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-1

My experience with brake type in the rain is that they are in the following order: Axle brakes (you can have two of them instead of one), no dirt can get to them Reverse axle brakes (you can have only one of them), no dirt can get to them Rim Brakes I have never driven with disc brakes on a bike, but I would suppose they sit between number one and two, ...


4

I've done my motorcycle test and know all about defensive riding techniques - and you apply it no matter what bike you are riding. I ride both rim and disc brake bicycles on my winter training and on my commuter bike. On the winter bike I have swapped out the pads to a softer compound for better braking performance (but not so good for longevity). Even with ...


7

Disc brakes are generally more effective in the rain than rim brakes, but using rim brakes properly in the rain has served people well for many years. You need to feather the brakes to remove the water+crud from the rims. Softer brake pad compounds can also help you brake more easily. Also, having good quality brakes that are well adjusted is always a good ...


3

The delay period you normally experience with caliper brakes is much less noticeable with disc brakes, especially a good quality pair. Even more noticeable is that on much steeper inclines and especially in damp conditions caliper brakes, as I'm sure you've noticed, tend to have an all or nothing attitude when it comes to applying pressure. Disc brakes on ...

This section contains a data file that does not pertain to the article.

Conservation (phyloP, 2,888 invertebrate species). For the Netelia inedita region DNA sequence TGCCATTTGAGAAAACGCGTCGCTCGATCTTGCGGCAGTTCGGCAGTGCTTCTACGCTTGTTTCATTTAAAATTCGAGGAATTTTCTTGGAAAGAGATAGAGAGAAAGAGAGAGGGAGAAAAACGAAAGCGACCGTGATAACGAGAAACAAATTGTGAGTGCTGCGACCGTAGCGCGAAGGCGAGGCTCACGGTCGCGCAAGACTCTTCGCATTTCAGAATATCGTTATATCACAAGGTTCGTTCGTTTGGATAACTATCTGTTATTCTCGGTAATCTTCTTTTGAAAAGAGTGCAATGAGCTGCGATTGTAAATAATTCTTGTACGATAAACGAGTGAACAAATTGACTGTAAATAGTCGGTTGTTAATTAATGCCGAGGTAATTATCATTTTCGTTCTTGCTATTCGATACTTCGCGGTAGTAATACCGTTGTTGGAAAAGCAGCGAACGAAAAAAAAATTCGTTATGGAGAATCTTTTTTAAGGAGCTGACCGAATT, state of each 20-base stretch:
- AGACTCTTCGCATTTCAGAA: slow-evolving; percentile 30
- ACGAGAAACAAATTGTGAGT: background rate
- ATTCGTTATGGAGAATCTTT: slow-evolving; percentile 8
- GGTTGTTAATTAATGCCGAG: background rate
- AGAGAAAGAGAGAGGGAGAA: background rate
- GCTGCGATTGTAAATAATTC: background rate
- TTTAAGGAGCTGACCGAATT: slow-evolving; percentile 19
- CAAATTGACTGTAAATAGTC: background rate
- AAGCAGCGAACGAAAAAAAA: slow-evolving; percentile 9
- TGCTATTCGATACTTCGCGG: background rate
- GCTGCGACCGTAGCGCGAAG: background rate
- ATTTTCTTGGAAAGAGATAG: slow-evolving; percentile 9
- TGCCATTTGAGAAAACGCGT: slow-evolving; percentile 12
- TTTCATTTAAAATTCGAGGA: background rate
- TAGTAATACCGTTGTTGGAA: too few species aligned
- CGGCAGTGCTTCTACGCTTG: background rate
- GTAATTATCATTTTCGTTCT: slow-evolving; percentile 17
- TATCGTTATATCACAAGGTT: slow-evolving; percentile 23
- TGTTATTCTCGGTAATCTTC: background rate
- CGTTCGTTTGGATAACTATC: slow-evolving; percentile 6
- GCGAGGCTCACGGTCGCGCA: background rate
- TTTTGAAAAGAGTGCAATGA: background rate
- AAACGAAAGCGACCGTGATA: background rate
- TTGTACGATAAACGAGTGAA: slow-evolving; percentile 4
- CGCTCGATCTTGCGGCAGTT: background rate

1

Yes disc brakes are more effective in rain (and dry). If you should spend the money for a disc brake commuter bike is something for you to decide. In the rain I ride more defensibly.


0

Painted lines aren't always the biggest problem in the wet. The part of the road the cars drive over the most will be all shiny and smooth and filled with smeared otu rubber. These areas will have the least grip in the wet. If you can ride on the rough looking bit you will have a little more grip. Obviously it's a no brainer to avoid man hole covers and ...


0

I ride daily on whatever tyres are fitted to my bike. Rather than worrying whether it's a slick or not your should worry how hard the tyre is especially in the wet. A knackered old (age wise not wear wise) tyre that hasn't been used for ages will be rock had and won't work well in the wet. Some tyres are just a lot softer rubber than others when new. ...


2

Note that riding in the wet is generally more risky than riding in the dry since things are indeed slipperier than in the dry. Relatively innocuous things in the dry become hazardous in the wet regardless of your tire type (such as wet leaves). Wet also is accompanied by oil in many cases on the road, especially if rain hasn't washed the oil from the cars ...


-4

Slicks are unsafe period. Urban environments throw up too many variables, manhole covers, white lines (made from small beads of glass for Pete's sake) copper commemoration plaques, drains, silky smooth concrete ramps/flats that a ground worker has forgotten to etch into and of course tarmac itself. The list probably goes on because it doesn't even have to ...



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